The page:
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Are these better times?

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By Jim Thompson
HCP columnist

The Boy Scouts recently announced they may file for bankruptcy. The Weekly Standard, a conservative magazine founded by News Corporation, just printed its last issue.

Are these related events? Perhaps in one way they are, that way being beyond the obvious one of financial problems.

The Boy Scouts say their financial woes are caused by lawsuits brought by those molested in the past by leaders, wronged people seeking justice through cash. Call these failures in morality and judgment.

The Weekly Standard, while accepting the moniker “conservative,” also had a strong stance against the current president. Even though President Trump is not a conservative, his followers like to think of him as such and couldn’t mix what appeared to them as the oil and water this magazine was serving up. Hence, readers went away.

But let’s rewind about 60 years and think what was going on back then. Plopped into the middle or the latter part of 1958, could one imagine the Boy Scouts ever going out of business? Or a conservative magazine having difficulties surviving? I don’t think so.

Let me hasten to say I am not so naïve to think there was a total lack of malfeasance in those days or that conservatives ruled the world (it had been just a few brief years since the McCarthy witch-hunt era was called out and defanged). Yet, the world moved slower and at least in the Western world (read: the United States, perhaps Canada and even Mexico) of those days seemed more peaceful and morally upright. Perhaps there was more hypocrisy then, but I doubt it. We have a world laden with plenty of hypocrisy today.

By many measures, I would say the world is much worse off today than it was in the era I’ve targeted above. One way I have measured this may be particularly bemusing for you.

Back when I worked for an engineering company from Finland, my boss, who was born in 1930, remarked (and this was in 1990) that he remembered New York City of the 1960s as a gleaming, shining and safe place. Upon his travels there around 1990, and he and I made many trips to Manhattan in those days, we both saw it as a gritty, dirty and unsafe city. I would add that for a time after that it improved, in the late 1990s until about 2009 or 2010, but now it seems worse than ever.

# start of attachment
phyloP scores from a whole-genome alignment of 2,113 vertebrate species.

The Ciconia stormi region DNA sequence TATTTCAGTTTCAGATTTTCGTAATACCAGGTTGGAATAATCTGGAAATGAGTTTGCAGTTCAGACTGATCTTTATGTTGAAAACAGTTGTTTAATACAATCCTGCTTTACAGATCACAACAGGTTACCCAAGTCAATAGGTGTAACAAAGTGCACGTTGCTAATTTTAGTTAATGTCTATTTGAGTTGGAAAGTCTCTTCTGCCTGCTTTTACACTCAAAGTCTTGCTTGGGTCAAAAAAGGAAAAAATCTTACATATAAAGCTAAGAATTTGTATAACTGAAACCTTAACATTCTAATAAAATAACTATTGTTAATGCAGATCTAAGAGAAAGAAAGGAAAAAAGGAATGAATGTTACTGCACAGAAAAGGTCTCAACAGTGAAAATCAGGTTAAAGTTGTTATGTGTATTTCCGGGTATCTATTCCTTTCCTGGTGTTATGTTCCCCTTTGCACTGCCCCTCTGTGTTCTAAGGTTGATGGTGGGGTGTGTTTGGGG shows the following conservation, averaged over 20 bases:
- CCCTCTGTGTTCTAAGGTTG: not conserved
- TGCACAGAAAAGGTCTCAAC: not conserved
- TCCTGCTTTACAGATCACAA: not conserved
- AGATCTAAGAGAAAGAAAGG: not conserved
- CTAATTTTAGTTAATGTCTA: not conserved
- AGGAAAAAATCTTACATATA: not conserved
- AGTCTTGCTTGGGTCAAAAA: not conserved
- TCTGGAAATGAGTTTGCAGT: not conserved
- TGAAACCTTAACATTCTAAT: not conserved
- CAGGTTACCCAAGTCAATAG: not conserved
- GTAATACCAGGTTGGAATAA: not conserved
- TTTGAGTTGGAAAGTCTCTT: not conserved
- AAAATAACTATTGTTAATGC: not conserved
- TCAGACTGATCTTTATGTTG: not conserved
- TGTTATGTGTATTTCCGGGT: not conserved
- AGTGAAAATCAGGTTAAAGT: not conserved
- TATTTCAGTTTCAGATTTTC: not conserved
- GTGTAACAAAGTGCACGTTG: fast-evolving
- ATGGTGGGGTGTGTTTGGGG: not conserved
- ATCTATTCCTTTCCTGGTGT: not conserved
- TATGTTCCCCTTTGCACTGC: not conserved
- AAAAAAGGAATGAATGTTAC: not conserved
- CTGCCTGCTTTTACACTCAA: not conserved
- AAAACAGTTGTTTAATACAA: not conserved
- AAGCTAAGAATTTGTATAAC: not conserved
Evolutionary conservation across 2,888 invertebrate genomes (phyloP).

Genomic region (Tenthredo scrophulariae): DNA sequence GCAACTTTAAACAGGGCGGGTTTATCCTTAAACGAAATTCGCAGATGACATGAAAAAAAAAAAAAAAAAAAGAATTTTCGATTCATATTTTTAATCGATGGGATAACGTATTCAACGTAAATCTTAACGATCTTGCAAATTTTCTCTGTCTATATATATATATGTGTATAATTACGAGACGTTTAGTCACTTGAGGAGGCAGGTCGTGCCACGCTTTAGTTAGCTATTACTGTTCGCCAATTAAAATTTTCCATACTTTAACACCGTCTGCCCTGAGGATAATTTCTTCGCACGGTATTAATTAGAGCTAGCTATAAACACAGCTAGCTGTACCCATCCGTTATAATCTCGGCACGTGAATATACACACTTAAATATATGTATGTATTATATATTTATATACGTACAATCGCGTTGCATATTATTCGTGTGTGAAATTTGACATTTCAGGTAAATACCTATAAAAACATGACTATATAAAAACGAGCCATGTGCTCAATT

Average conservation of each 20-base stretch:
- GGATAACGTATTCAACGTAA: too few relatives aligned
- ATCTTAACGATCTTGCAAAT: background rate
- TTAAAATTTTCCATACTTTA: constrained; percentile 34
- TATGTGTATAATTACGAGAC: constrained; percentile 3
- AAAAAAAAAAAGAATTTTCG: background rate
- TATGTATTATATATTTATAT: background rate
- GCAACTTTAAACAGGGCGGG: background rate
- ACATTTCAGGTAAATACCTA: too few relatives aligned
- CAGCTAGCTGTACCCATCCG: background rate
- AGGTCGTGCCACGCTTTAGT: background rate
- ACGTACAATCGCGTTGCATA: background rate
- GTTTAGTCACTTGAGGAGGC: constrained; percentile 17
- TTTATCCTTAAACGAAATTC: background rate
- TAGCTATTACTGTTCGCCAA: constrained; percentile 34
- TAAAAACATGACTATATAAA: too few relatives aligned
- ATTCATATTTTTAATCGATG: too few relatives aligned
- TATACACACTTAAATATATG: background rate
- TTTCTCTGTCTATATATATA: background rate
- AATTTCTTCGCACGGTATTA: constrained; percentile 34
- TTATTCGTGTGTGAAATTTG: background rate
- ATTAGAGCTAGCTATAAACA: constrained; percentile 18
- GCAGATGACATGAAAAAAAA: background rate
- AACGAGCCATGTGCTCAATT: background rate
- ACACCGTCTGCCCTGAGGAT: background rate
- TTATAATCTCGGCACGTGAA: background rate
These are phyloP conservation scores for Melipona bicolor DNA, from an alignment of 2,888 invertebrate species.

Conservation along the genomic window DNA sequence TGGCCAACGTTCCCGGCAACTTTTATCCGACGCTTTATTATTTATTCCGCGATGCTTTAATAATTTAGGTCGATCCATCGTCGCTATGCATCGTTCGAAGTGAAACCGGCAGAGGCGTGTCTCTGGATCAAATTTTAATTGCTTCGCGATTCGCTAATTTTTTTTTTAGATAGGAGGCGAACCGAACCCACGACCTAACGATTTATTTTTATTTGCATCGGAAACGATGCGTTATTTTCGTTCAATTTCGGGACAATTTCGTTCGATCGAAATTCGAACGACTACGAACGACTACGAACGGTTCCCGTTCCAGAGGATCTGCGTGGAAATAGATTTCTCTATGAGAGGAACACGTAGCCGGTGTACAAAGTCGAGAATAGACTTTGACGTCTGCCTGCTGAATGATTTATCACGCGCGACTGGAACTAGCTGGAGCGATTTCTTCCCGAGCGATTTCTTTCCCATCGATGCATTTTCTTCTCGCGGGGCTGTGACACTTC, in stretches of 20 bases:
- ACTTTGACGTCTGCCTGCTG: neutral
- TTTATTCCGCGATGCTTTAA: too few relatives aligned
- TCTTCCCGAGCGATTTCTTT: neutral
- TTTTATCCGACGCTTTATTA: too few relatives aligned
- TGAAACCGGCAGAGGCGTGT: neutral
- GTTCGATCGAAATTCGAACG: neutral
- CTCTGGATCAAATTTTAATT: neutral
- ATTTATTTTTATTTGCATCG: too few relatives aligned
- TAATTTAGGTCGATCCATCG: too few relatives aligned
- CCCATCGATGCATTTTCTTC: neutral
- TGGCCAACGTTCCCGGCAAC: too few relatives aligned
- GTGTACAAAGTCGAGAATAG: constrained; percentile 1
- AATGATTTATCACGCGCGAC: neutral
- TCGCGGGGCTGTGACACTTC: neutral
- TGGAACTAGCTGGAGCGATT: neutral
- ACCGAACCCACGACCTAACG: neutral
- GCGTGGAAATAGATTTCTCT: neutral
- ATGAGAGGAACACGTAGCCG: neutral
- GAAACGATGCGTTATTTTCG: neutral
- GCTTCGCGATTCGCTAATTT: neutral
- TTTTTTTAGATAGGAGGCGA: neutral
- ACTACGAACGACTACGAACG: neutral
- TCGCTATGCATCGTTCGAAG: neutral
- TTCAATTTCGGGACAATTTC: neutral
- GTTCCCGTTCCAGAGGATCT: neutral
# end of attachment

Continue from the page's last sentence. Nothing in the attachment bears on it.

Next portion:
In the same era and while I worked for the same company, I often went to Mexico City, where our representative, a native of Mexico City and a contemporary of my boss, would recall in his youth bicycling all around Mexico City with no cares or worries on his part or on the part of his parents. He lamented what had become of Mexico City by 1990. It has not gotten any better; in fact, I will not go there now for fear of being kidnapped. No business opportunity is worth the risk.

On some levels, these are better times, particularly if you are a technology geek. But by many other measures, far beyond the ones I have listed here, I think things are worse, much worse.

In the “anything goes” or “if it feels good do it” genesis of the late 1960s, what may have felt liberating has turned out to leave many people directionless and hollow.

As a poster child for current conditions, take the case of Jessica Starr, 35, of Novi, Mich., a wife and mother of two pre-school children. She was a meteorologist for Fox 2 in Detroit. On Thursday, Dec. 13, she hanged herself.

An obviously beautiful and intelligent human being, what went wrong?

Apparently, surgery, which she had in October, turned into a difficult recovery. At the time of the story, it was indeterminate if perhaps pain medication had played a role in her decision to take her own life. Still, it seems to me she had a lot to live for and would be alive today if not for some perspective of hers taking her down a horribly destructive path.

Dirty cities, broken institutions, shallow lives may be just the symptoms this columnist sees, or even if pressed, the conditions this columnist chooses to see, but I do think our problems are very deep indeed. We have lost our way in the span of one (my) lifetime.

Yet, addressing these issues is being approached on a disjointed and dyspeptic basis. It is time for a national conversation on our shallowness, our hurts and how to solve them. Throwing more money or secularism at them is not the solution. This has been done and has horribly failed.

Jim Thompson, formerly of Marshall, is a graduate of Hillsboro High School and the University of Cincinnati. He resides in Duluth, Ga. and is a columnist for The Highland County Press.

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